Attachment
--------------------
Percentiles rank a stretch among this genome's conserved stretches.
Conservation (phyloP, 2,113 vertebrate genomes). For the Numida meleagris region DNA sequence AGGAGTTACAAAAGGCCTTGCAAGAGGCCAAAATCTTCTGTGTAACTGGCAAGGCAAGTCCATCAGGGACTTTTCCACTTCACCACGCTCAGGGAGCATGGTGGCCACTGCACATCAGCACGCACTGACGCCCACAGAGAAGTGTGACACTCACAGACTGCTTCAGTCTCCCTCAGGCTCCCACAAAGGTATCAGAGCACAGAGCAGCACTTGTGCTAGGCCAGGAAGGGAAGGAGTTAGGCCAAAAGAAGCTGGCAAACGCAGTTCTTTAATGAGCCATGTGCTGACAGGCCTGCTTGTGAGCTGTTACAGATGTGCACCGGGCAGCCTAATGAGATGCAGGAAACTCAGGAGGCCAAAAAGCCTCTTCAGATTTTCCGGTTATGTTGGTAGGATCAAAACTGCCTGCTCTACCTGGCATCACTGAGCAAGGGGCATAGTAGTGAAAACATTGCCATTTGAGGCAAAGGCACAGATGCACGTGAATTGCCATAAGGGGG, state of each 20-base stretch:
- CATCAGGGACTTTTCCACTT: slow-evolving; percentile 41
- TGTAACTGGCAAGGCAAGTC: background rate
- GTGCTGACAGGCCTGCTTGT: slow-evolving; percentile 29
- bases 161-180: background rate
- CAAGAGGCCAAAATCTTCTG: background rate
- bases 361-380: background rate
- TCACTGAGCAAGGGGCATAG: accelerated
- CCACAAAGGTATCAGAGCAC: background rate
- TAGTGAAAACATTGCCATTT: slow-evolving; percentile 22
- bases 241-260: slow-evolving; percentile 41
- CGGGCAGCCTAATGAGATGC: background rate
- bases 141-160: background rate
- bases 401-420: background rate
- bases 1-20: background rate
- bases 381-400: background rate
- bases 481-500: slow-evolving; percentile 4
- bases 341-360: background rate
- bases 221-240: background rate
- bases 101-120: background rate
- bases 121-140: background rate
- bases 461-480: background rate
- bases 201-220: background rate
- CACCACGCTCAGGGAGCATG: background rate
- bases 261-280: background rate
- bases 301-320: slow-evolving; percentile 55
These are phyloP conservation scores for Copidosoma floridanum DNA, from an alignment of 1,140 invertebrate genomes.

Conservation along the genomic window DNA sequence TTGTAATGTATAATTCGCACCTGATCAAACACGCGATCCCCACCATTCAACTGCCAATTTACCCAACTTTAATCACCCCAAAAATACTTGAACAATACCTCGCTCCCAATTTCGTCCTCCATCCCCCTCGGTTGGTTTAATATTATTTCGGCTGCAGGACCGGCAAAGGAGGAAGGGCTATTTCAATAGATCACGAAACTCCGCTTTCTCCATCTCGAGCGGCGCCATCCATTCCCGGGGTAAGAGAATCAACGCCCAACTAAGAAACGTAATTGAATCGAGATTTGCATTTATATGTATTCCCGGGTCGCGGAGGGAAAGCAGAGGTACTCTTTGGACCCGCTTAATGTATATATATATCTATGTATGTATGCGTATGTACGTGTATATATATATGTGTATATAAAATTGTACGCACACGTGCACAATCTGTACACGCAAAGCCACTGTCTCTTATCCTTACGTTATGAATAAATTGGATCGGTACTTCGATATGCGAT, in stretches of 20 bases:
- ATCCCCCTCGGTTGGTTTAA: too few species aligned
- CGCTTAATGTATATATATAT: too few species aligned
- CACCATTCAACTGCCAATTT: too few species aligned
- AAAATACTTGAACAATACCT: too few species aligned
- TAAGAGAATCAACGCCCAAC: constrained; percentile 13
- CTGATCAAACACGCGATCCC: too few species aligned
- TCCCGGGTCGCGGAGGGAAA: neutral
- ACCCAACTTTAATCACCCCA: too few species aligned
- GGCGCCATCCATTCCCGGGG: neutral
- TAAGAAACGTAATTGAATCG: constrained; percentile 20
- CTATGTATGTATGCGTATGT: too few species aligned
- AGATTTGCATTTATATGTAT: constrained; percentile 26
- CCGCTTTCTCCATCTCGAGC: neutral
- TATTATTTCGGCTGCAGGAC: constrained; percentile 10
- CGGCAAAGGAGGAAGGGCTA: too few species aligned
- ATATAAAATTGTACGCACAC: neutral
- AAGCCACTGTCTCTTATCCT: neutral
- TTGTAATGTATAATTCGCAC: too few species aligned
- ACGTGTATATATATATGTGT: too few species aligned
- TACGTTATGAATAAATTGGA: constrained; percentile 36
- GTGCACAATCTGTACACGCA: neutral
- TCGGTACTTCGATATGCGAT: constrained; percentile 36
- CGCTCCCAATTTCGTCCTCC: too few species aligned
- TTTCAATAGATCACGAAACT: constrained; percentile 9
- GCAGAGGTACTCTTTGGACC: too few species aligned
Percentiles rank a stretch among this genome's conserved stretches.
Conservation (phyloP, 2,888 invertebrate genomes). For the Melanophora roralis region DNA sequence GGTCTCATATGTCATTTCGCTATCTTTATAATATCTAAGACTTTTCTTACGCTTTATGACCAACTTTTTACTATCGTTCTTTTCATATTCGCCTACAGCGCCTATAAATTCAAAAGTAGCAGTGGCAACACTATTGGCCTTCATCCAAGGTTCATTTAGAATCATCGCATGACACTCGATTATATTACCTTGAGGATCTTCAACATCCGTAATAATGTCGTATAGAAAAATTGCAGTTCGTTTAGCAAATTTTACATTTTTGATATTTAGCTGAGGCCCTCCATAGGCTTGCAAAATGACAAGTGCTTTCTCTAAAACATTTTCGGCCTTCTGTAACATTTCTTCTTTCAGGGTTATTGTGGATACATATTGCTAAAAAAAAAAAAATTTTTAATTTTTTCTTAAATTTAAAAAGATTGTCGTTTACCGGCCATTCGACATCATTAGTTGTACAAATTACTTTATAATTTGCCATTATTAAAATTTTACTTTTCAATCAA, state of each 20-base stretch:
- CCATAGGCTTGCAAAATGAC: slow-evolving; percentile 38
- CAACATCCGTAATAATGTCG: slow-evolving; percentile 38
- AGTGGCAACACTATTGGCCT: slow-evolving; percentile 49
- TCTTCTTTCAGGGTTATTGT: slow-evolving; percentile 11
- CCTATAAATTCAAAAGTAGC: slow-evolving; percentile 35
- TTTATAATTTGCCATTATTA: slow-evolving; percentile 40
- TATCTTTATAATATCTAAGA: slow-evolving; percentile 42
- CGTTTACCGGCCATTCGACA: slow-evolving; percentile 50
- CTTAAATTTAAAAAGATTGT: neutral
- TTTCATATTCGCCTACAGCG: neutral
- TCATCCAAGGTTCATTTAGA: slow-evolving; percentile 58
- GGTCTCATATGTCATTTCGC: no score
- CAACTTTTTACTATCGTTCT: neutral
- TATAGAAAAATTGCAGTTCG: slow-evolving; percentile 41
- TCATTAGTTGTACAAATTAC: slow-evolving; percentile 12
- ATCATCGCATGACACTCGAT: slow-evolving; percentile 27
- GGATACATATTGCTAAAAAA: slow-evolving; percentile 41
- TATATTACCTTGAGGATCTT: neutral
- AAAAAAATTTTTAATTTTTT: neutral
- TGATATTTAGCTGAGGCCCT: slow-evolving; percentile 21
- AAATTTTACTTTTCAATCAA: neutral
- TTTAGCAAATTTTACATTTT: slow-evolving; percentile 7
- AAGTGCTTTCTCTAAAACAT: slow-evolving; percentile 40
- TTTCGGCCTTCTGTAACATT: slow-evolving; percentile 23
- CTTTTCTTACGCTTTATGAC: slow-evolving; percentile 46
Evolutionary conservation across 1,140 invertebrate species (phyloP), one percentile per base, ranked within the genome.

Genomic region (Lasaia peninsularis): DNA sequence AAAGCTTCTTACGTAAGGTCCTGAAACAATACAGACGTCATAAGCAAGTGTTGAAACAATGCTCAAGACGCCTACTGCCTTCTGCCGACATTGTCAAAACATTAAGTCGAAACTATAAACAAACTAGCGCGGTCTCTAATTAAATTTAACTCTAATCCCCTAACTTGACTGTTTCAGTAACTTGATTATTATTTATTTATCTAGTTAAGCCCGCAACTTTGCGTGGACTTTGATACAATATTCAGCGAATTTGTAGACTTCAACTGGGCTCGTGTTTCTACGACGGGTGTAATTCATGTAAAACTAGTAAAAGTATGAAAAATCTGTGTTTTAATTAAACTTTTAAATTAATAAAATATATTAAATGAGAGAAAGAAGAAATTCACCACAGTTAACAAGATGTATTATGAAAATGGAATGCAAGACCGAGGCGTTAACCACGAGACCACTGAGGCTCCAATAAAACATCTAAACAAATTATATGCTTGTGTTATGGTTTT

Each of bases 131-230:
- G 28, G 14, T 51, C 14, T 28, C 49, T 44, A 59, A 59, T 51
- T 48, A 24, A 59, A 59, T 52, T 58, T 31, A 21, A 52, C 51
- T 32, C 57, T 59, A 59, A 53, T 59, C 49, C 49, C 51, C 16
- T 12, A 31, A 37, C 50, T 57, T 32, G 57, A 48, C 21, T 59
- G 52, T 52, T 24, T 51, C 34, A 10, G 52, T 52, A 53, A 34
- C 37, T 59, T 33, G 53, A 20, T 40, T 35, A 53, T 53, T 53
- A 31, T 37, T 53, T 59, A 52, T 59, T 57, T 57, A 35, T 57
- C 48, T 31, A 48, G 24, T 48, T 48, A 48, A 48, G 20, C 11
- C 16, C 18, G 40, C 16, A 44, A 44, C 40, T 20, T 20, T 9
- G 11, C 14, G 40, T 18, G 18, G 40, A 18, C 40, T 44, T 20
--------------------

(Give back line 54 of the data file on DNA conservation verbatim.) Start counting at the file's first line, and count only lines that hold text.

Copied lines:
- GCAGAGGTACTCTTTGGACC: too few species aligned